When India sends troops into Kashmir, President Bartlett calls for a British former ambassador to India to help out - over Leo's strong objections.


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Episode cast overview, first billed only:
Pakistani Ambassador (as Eric Avari)


When India sends troops into Kashmir, President Bartlett calls for a British former ambassador to India to help out - over Leo's strong objections.

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Release Date:

5 January 2000 (USA)  »

Company Credits

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Technical Specs


Sound Mix:


Aspect Ratio:

1.33 : 1
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Did You Know?


Erick Avari, who plays the Pakistani ambassador, is Indian, while Iqbal Theba, who plays the Indian ambassador, is actually from Pakistan. See more »


Although India has operated aircraft carriers since the 1960s, they have never had more than two at once. At this point in time, only one, INS Viraat, was in service. See more »


Claypool: ...in your investigation, did you find any evidence of staff drug use?
Josh Lyman: No.
Claypool: I'd like to remind you that you're under oath.
Sam Seaborn: And I'd like to remind you that that's the seventh time that you've reminded him since he sat down.
See more »


References Guess Who's Coming to Dinner (1967) See more »


West Wing Main Title
Written by W.G. Snuffy Walden
Performed by Pete Anthony
See more »

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User Reviews

I should've locked her in the dungeon
21 October 2012 | by (Estero Island) – See all my reviews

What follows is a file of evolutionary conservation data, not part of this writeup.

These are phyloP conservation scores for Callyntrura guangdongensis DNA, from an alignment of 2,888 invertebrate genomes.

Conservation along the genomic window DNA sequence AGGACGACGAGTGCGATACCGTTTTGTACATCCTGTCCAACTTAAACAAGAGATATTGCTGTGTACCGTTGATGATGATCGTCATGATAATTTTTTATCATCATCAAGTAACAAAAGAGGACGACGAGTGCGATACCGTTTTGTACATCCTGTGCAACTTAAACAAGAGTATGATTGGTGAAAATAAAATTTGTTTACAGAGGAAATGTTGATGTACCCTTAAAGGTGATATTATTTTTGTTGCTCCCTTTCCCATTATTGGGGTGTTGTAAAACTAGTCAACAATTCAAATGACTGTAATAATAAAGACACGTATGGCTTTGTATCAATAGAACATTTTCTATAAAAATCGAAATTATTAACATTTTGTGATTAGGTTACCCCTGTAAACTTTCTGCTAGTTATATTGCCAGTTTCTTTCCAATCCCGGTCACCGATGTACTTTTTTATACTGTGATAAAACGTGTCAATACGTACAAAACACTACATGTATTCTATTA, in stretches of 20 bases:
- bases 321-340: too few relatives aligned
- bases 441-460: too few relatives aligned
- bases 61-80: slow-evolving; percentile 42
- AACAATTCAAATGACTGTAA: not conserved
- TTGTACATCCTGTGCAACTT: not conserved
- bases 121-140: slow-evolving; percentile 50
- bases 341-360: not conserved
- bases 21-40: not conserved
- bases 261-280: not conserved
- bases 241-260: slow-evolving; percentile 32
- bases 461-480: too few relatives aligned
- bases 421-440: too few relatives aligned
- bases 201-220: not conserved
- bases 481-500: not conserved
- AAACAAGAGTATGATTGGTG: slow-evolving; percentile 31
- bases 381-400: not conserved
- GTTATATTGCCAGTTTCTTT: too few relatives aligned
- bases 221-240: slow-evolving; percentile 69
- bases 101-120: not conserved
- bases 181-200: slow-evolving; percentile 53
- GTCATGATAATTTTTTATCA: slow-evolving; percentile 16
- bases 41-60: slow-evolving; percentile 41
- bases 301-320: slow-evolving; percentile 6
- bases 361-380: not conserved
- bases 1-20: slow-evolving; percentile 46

It's time to wax rhapsodic - Lord John is coming to town. The incomparable Roger Rees (ROBIN HOOD: MEN IN TIGHTS, CHEERS) debuts one of the highest- juiced characters in show history, as an emergency adviser on a military escalation between India and Pakistan. C.J. is frozen out of the loop regarding the latest military intelligence, over concerns she might leak it to the press. For any STARGATE fanatics out there, we've got two members of that cast, in one show: John Diehl, as a contentious Freedom of Information Act lawyer, and Eric Avari, as the pakistani ambassador. And the first romantic overtures between Charlie and Zoe! Charlie asks Jed for his blessing. One resultant scene, about racial non-issues, belongs on an all-time best Jed/Leo scenes list. About the show's liberal bias...the writers are quickly becoming more adept at even-handedness, as evidenced by occasionally giving a conservative argument to a series regular (or later on to Ainslie and Walken and Joe). And moments that feel biased, often aren't so at all. For example, Mandy floats the idea of working for a liberal republican, and Sam snaps at her that it's not her job to end the fight, it's her job to win it. If his outburst came from a conservative republican character, most would boo and hiss...yet with Sam we're much more tolerant. It's up to us to recognize that in ourselves...the screenwriter's only job is to convey truth.

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